Bok finally succeeded in escaping when he was about 17. He took the cows to pasture, then ran for hours. When he finally reached a town, the police arrested him. For the next two months, the police were his new masters. He left them the same way: he ran. When he finally stopped running he was in Khartoum. There he naively sought help by telling people about his enslavement, something vehemently denied by the Sudanese government. Someone snitched on him. He remained in custody for another seven months in Khartoum before he was miraculously freed. He made his way to Cairo. After some time there, he found his way on a TWA flight to New York in 1999, with a connecting flight to Fargo, North Dakota.

Nazer escaped with the help of fellow Nubians, and now lives in London. As with earlier slave narratives, Nazer and Bok are effusive in their gratitude to those who assisted them. Two years after her escape, Nazer is so beholden to her adopted country that she is amazed when she hears people openly criticizing the British government.

Nazer and Bok grew up in cultures with strong storytelling traditions, and both enliven their books with descriptive passages and images. This was particularly true in Nazer's case, though she acknowledges that certain scenes were fictionalized. Both books could have benefited from a bit less wide-eyed wonder about the modern world the narrators suddenly found themselves in, which is surprising given that both subjects enlisted the help of professional writers. This, too, is a parallel to African American slave narratives, which were often written with the help of white abolitionists.

These emotionally searing narratives are personal accounts of a much larger tragedy -- one that threatens the annihilation of a people. Both Nazer and Bok remain determined to help the countless other slaves escape. (Bok in particular has been unstinting in his work with the American Anti-Slavery Group.)

"I have learned that no one gives a people oppressed for generations their freedom and equality without a struggle," writes Bok, at the close of his narrative. "You have to fight for it."

His words echo Frederick Douglass, whose powerful anti-slavery speeches of the 1840s stirred the American conscience. It is incredible to realize that, 160 years later, abolitionists still have work to do.

Herb Boyd's articles have appeared in a number of African-American and alternative newspapers since the 1960s. His most recent book is "The Harlem Reader" (Three Rivers, 2003). This piece was written for Dragonfly Review, which appears in Dragonfly magazines.

The Paper Chase

My office is piled high with books. Dozens more arrive each week. Many are thoughtful treatises on topics such as health, justice or the environment. What's surprising is that nearly all of them are printed on toxic, chlorine-bleached paper made from virgin timber -- much of which was harvested from North America's few surviving ancient forests.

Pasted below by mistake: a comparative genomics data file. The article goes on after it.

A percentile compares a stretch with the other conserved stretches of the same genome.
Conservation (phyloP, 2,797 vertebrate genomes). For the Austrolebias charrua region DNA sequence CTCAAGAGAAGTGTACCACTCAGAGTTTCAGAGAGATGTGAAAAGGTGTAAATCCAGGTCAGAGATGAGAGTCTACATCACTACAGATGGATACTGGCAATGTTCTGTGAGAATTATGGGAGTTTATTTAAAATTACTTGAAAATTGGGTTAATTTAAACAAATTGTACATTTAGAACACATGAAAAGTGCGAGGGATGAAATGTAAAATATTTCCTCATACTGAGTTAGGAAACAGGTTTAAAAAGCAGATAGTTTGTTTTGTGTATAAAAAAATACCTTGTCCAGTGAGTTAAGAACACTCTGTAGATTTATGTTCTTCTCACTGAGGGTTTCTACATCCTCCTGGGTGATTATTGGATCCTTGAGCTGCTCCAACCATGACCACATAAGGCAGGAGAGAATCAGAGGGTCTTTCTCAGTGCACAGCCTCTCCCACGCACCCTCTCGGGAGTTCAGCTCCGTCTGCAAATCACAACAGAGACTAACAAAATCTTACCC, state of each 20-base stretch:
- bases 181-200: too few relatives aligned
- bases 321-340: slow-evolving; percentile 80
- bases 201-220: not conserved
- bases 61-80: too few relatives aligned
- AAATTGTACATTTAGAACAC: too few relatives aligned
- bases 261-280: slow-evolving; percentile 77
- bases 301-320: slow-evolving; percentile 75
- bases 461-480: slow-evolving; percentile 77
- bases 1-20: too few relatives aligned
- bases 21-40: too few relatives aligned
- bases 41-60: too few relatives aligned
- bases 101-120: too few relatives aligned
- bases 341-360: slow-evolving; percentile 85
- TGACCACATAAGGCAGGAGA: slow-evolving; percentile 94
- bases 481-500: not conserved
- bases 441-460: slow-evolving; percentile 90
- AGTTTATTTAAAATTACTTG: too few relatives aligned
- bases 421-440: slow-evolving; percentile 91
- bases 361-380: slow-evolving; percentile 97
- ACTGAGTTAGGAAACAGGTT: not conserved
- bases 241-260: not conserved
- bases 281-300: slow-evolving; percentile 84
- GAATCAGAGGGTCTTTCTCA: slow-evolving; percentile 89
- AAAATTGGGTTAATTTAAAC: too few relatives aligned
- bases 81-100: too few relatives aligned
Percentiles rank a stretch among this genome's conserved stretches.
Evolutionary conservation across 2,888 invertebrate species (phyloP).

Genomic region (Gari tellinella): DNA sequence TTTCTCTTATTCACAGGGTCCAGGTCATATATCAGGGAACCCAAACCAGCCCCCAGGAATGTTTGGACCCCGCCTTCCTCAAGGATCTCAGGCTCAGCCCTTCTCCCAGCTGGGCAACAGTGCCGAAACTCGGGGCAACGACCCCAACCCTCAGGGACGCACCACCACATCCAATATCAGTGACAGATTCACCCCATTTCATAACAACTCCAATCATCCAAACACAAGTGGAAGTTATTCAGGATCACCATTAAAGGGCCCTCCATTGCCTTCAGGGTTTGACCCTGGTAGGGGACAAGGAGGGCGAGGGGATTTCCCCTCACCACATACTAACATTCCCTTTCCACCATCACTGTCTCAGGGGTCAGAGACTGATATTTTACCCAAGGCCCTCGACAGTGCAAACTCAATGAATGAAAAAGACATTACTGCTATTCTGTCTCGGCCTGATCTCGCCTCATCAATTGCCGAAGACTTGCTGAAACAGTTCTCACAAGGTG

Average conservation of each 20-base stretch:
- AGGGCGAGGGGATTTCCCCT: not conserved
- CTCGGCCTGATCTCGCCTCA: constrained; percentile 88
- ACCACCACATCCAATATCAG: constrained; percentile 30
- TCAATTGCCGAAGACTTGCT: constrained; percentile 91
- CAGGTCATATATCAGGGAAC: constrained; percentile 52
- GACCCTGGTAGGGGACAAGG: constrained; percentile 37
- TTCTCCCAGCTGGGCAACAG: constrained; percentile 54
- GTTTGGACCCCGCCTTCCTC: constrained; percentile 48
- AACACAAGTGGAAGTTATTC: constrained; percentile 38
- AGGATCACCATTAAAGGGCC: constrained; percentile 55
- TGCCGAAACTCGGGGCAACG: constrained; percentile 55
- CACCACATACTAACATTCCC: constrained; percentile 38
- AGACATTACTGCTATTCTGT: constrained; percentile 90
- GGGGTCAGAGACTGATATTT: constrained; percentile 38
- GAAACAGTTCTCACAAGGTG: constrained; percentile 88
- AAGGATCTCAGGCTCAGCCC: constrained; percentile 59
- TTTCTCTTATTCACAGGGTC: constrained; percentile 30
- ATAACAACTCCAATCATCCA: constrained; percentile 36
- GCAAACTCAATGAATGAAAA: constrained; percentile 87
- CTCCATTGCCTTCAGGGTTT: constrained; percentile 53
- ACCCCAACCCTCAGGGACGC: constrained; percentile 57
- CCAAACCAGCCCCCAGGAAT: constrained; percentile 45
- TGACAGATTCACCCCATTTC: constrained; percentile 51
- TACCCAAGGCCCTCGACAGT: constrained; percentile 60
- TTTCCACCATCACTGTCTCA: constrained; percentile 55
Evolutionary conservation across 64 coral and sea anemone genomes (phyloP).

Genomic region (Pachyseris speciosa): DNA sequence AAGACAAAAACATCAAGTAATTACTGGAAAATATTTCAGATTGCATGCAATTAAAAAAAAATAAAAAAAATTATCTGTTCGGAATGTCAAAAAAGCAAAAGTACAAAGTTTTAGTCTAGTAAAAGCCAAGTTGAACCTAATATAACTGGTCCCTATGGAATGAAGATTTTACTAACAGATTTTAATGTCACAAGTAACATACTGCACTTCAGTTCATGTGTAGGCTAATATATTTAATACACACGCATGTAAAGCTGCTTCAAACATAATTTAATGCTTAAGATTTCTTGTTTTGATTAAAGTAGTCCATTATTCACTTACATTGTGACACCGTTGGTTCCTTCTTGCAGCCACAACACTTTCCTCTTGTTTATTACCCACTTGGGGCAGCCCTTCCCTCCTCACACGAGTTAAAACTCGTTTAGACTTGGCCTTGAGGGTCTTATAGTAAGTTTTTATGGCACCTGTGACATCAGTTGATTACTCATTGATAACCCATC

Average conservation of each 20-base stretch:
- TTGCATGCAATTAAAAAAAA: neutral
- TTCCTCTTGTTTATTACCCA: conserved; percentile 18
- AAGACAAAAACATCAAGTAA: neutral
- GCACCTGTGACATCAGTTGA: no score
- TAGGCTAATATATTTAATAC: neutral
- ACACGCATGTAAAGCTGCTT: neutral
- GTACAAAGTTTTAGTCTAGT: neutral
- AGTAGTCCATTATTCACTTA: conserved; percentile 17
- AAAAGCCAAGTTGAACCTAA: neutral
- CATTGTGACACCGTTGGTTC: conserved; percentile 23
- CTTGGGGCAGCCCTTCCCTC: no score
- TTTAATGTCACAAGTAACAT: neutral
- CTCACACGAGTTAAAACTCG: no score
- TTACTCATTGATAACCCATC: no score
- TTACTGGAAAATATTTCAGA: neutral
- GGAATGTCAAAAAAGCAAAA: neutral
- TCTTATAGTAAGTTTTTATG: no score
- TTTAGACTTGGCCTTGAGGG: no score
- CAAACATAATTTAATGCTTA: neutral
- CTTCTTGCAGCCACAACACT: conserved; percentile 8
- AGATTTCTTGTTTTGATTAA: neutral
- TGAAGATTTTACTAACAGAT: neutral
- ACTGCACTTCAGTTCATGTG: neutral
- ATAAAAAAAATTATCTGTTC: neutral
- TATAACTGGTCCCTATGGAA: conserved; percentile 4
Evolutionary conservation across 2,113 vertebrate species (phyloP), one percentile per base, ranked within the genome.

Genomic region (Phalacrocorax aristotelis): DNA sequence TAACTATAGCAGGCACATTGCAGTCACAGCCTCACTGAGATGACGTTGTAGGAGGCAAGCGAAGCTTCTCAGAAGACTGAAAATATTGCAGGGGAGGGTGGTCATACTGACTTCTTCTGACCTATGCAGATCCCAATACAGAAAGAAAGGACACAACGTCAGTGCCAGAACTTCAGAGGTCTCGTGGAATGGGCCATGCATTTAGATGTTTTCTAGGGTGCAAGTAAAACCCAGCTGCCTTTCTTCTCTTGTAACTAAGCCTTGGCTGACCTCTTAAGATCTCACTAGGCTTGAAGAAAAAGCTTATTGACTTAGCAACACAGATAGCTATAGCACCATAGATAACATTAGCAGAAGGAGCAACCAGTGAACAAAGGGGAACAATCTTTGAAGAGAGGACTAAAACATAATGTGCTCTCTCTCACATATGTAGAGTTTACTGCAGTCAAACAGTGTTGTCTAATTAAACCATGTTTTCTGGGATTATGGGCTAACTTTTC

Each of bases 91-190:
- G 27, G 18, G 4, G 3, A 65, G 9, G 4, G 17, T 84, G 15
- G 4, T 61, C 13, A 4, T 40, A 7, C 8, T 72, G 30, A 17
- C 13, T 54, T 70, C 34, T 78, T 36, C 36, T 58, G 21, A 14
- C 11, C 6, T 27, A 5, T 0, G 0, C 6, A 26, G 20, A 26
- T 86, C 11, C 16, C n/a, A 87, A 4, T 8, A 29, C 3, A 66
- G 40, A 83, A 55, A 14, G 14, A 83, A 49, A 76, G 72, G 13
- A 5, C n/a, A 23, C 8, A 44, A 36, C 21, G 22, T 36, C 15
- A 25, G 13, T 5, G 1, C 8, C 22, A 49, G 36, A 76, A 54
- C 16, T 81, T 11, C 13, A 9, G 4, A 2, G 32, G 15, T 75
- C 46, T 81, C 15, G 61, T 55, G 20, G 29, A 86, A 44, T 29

Ninety-five percent of the paper on which U.S. books are printed is made from virgin fiber. That added up to almost a million tons of paper in 2001, according to the American Forest and Paper Association.

That's about 19 million trees.

"Publishers are progressive. They help to spread creativity, information, and new ideas," said Tyson Miller, who directs the Green Press Initiative. "What isn't progressive is harming endangered forests to print books."

This shameful story brightened just a bit during 2003, when one edition of "Harry Potter and the Order Of the Phoenix" was released on recycled paper. British author J.K. Rowling asked that her bestselling novels be produced on recycled paper. Her American publisher, Scholastic Inc., ignored her request. (Apparently, Scholastic's mission to "educate, entertain and motivate children" does not include enlightening them about real-world woodlands.) But Rowling's Canadian publisher behaved like a wizard. Vancouver-based Raincoast Books released "Order of the Phoenix" on 100-percent post-consumer recycled paper.

Post-consumer means the paper has been remanufactured from office and household waste, such as that collected through neighborhood recycling programs. By using post-consumer waste -- rather than the mill trimmings from which many deceptively labeled "recycled" papers are made -- Raincoast closed the loop from producer to consumer and back. "Order of the Phoenix" became the first high-volume title ever released on post-consumer paper. With an initial pressrun of 935,000 copies, the first printing alone spared an estimated 30,000 trees.

A gaggle of other authors likewise nudged their books onto recycled paper in 2003. Alice Walker's "Absolute Trust In The Goodness Of The Earth" (Random House), Barbara Kingsolver's "Small Wonder" (Perennial), and Julia Butterfly Hill's "One Makes The Difference" (HarperSanFrancisco) were each printed on post-consumer paper. And Eckhart Tolle's "Stillness Speaks" (New World Library) was printed on partially recycled paper. Other authors who have committed to releasing future books on post-consumer paper include Fritjof Capra, Paul Hawken and Andrew Weil.

Publishing houses hold far more power over printing than authors, however. About 50 small and mid-size U.S. publishers have promised to convert their lines to post-consumer paper during the next five years. Leading signatories to the Green Press Initiative include Berrett-Koehler, Chelsea Green, Island Press, New World Library, Seven Stories, Sierra Club Books, South End, Snow Lion and Wisdom.